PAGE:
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Bellini I puritani : gripping musical theatre

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Bostridge, Isserlis, Drake, Wigmore Hall

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English Touring Opera - Debussy, Massenet and Offenbach

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Verismo Double Header in Los Angeles

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Chicago Lyric’s Stars Shine at Millennium Park

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Gluck: Orphée et Eurydice

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Vaughan Williams and Holst Double Bill

One is a quasi-verbatim rendering of J.M. Synge’s bleak tale of a Donegal family’s fateful dependency on and submission to the deathly power of the sea.



Danielle and Grant Knox (Photo: Matt Dilyard)
16 Aug 2007

Ohio Light Opera Festival

For twenty-eight years now the Ohio Light Opera Festival (OLO) has held forth in Wooster in the summertime, presenting no less than 99 different works (their big 100th comes next year), familiar and forgotten, by the likes of Gilbert and Sullivan, Rodgers and Hammerstein, Offenbach, Sigmund Romberg, Carl Zeller and Emmerich Kálmán — to refer only to the authors of the seven undertaken this year.

Ohio Light Opera Festival, Wooster, Ohio

Carl Zeller, Der Vogelhändler, August 3
Emmerich Kálmán, Die Herzogin von Chicago, August 4

Above: Danielle and Grant Knox (Photo: Matt Dilyard)


The audience is almost as ancient as the repertory, and as faithful as fairy tale royalty. (Matinees sell out; license plates document the region, from Georgia to Wisconsin.) The performers, however, are young and enthusiastic, and production values (aside from some desperate excuses for baroque court wigs) impressive. The old scores brim with melody and sentiment, are played by a full orchestra, and are all sung in English by a chorus that refuses to stand and deliver — they can all dance up a storm, and they do. Delectable waltzes, polkas, and czardas flood sultry Midwest evenings. It’s a wonderful cause and a wonderful occasion, and I wish I’d enjoyed the performances more than I did.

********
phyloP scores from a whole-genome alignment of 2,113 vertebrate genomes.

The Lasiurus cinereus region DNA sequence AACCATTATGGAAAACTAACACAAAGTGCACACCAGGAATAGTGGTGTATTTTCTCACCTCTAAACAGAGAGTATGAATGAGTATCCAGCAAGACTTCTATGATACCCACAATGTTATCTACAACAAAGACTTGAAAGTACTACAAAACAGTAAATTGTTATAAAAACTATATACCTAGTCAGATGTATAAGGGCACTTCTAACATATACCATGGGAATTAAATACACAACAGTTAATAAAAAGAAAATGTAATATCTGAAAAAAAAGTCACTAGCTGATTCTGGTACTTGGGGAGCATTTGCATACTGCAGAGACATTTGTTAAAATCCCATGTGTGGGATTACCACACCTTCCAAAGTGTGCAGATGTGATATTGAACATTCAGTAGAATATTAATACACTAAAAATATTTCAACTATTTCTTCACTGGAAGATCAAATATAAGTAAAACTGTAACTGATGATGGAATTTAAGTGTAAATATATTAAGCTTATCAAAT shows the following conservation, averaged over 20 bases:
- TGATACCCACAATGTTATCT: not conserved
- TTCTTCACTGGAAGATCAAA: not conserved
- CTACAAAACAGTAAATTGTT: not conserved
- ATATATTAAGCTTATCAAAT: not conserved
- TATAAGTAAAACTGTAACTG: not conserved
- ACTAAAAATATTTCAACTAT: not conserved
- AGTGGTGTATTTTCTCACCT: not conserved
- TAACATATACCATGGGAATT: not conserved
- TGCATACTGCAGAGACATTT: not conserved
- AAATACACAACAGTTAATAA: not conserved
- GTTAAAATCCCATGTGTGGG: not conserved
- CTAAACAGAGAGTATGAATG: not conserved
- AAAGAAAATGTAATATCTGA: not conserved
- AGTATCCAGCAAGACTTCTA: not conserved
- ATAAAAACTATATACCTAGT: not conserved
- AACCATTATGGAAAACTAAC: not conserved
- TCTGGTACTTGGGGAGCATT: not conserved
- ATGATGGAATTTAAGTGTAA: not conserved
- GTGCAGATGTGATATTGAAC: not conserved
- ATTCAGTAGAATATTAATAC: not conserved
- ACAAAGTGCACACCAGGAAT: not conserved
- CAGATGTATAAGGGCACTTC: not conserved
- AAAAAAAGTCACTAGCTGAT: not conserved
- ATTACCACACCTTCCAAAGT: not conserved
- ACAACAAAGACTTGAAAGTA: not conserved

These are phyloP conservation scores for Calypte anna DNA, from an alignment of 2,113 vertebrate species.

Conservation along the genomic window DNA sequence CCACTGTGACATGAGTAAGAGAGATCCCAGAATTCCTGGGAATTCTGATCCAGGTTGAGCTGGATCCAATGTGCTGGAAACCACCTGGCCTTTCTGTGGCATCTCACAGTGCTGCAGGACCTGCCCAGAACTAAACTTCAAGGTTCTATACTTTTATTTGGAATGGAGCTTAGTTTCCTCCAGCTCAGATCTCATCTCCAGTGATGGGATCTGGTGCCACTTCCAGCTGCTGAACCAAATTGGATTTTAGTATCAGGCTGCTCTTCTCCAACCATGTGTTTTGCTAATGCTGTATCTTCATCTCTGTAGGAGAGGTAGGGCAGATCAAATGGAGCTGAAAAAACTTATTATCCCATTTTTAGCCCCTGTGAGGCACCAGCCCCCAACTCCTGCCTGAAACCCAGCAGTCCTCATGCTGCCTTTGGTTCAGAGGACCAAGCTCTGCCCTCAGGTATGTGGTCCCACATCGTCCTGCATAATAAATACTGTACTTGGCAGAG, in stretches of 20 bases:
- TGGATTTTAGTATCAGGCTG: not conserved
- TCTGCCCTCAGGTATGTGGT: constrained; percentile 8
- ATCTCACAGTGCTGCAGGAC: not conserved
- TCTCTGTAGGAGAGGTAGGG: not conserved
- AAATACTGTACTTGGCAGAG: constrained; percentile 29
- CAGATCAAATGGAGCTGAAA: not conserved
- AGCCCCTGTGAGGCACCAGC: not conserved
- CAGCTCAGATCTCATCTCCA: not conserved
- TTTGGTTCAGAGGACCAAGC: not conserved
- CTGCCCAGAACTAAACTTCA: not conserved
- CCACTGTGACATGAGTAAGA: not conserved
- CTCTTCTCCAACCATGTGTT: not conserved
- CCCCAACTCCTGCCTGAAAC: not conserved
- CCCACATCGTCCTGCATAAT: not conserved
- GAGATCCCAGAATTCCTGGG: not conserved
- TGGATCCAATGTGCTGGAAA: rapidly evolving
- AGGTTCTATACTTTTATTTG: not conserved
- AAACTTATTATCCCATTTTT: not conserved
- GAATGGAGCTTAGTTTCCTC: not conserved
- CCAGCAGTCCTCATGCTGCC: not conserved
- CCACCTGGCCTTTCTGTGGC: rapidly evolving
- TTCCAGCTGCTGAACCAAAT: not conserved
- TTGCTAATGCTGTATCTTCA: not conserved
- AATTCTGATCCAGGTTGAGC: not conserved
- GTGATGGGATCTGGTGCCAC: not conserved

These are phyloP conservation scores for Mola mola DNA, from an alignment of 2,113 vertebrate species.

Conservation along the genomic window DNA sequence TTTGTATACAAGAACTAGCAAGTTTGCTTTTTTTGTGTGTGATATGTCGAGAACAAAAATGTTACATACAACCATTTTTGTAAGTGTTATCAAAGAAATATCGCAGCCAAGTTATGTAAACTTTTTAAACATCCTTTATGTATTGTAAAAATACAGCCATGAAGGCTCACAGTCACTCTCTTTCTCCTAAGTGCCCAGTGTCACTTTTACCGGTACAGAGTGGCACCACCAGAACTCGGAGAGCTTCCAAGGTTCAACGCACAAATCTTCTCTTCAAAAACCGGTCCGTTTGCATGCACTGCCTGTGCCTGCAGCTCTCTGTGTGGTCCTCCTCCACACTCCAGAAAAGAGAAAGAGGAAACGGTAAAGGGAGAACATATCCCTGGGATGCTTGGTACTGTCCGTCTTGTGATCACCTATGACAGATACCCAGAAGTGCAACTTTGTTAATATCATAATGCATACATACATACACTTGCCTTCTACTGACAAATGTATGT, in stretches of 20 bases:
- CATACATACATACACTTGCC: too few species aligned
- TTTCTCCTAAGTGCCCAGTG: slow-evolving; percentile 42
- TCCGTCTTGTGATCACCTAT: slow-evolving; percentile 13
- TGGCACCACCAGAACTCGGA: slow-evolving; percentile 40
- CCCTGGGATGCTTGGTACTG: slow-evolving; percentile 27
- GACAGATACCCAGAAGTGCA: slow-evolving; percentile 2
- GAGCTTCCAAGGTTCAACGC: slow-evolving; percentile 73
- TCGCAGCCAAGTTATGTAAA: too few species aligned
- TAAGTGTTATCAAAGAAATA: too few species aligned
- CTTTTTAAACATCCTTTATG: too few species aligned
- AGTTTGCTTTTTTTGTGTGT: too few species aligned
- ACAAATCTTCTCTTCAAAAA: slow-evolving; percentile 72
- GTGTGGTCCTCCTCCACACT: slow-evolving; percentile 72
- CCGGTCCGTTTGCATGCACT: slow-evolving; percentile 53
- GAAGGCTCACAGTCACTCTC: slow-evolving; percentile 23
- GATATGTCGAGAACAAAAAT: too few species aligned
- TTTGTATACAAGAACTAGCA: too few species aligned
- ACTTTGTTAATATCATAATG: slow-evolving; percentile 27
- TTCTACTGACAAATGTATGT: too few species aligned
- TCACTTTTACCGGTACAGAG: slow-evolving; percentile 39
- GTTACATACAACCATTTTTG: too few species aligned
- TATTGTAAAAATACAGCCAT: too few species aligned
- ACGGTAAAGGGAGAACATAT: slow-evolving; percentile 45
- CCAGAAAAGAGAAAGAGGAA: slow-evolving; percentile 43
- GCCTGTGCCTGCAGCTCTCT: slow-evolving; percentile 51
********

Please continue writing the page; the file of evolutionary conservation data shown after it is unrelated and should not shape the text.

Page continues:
Operetta in its heyday was the less serious, more popular, highly localized form of musical play — and to this day translation is a problem. Offenbach has always had difficulties coming off outside France, Gilbert and Sullivan never appealed in France, and zarzuela is confined to Spanish-speaking lands. But when the United States was full of immigrants, there was a large audience for foreign product, which inspired local product. Broadway operetta came of age with the runaway success of Lehar’s Merry Widow in 1905; then an Irishman, Victor Herbert, and two transplanted Austrians, Romberg and Friml, covered the twenties, but local boys like Kern and Rodgers soon proved they could handle it.

Zeller’s biggest hit, Der Vogelhändler, opened in Vienna in 1891 and was playing New York — in English — before the year was out. Kálmán reigned with Lehar — and was every bit as good — in Vienna and Budapest from before World War I till World War II, but his shows were as likely to premiere in New York, London, or Zurich. (He died in 1953 in Paris, at work on his last, Arizona Lady — yes, they’ve staged it in Wooster.)

The reason pre-war operettas, with rare exceptions like Show Boat and G&S, no longer hold the stage here, aside from the unfashionable style of the music and the idiocy of most of the plots, is that singers no longer know how to sing them. Voices that should fill a room with an achingly romantic waltz sound shrill or shaky or simply unsensuous with microphones, while the voice with a mic sounds ridiculous singing over a full orchestra without one. Broadway singers depend on mics today to a disgraceful extent, even in the tiniest theaters — they are no longer trained to project, and they no longer try to. A recent evening of grand old American operetta standards performed by young Broadway performers at New York’s Town Hall (which the unamplified voice can easily fill) proved a disaster: squealing sopranos, dull baritones, lyrics inaudible or else blasting our ears when they did use mics. OLO performs in a 394-seat house, and a singer who can’t fill that size room should probably not be singing outside the shower. And yet, over and over again, the lyrics of the soloists could scarcely be heard — even in Row H center — and the big sensual voices for which this repertory was created were not on hand. Part of the problem may lie with an overly loud orchestra, but surely someone in the company can point this out to the conductors and take it down a few notches. Or was it that, like Broadway performers today, the singers were concentrating too hard on their dancing to bother putting a lyric across? Were they that embarrassed by the translations? Operetta translations are often grotesque … but I couldn’t hear enough to determine if that was true at either of the performances I attended.